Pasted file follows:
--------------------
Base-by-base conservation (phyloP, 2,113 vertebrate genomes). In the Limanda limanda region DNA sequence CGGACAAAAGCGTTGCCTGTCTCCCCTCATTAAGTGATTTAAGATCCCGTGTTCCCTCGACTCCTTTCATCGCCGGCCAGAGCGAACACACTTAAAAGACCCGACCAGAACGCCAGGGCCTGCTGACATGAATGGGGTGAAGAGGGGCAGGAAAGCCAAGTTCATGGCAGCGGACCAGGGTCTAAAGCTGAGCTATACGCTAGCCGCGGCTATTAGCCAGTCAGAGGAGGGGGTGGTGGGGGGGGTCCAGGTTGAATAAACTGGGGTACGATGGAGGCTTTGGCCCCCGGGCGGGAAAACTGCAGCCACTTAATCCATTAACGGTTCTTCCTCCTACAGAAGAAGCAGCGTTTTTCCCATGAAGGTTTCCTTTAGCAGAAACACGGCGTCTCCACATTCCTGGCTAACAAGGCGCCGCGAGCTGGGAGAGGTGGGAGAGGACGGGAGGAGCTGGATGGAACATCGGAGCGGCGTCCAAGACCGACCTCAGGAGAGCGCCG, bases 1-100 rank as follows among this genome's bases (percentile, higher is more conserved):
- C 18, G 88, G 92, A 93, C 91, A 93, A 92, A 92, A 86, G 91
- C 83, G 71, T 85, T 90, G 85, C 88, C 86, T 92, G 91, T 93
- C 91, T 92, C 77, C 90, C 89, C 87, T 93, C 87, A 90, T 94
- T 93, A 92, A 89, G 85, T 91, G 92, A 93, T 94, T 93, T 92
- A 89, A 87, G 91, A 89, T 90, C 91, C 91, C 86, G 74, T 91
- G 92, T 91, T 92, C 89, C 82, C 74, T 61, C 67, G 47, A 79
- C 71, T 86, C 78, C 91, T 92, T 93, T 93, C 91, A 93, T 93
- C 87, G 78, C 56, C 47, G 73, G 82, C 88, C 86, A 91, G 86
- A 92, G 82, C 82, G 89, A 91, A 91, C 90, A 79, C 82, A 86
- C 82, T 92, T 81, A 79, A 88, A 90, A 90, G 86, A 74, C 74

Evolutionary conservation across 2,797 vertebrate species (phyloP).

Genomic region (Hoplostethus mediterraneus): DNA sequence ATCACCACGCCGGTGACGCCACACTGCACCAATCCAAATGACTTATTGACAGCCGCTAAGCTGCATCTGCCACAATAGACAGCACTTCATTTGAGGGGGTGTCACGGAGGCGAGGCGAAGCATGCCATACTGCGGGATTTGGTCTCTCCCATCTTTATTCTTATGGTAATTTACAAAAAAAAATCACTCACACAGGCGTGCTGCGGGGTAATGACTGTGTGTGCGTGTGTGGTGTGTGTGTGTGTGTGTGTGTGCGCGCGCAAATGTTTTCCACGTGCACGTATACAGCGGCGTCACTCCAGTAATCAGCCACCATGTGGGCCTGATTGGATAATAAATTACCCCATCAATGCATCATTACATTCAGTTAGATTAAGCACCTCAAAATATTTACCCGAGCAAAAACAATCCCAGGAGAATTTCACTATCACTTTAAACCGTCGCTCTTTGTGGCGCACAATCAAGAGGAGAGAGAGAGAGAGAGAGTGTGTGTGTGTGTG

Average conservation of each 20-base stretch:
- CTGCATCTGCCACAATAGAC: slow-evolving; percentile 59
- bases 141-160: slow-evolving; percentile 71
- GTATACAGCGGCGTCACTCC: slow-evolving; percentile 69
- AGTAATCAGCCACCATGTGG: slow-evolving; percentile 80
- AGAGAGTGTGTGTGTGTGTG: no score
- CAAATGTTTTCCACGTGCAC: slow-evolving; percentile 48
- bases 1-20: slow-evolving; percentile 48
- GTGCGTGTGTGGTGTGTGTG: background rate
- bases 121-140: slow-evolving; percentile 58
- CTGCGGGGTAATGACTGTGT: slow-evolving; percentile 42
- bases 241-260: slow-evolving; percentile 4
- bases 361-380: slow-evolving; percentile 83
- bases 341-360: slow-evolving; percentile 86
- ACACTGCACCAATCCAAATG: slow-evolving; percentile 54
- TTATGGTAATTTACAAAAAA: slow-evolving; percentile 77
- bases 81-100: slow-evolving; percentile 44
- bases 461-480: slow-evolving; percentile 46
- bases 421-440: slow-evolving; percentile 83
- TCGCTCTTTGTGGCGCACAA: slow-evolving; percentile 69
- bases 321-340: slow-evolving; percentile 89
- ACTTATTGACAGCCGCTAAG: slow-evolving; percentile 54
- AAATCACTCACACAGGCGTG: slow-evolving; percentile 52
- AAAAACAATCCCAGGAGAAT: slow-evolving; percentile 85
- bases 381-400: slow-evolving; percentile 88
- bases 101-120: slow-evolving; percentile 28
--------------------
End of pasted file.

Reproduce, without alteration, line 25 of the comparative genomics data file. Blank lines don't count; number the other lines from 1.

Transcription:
- bases 241-260: slow-evolving; percentile 4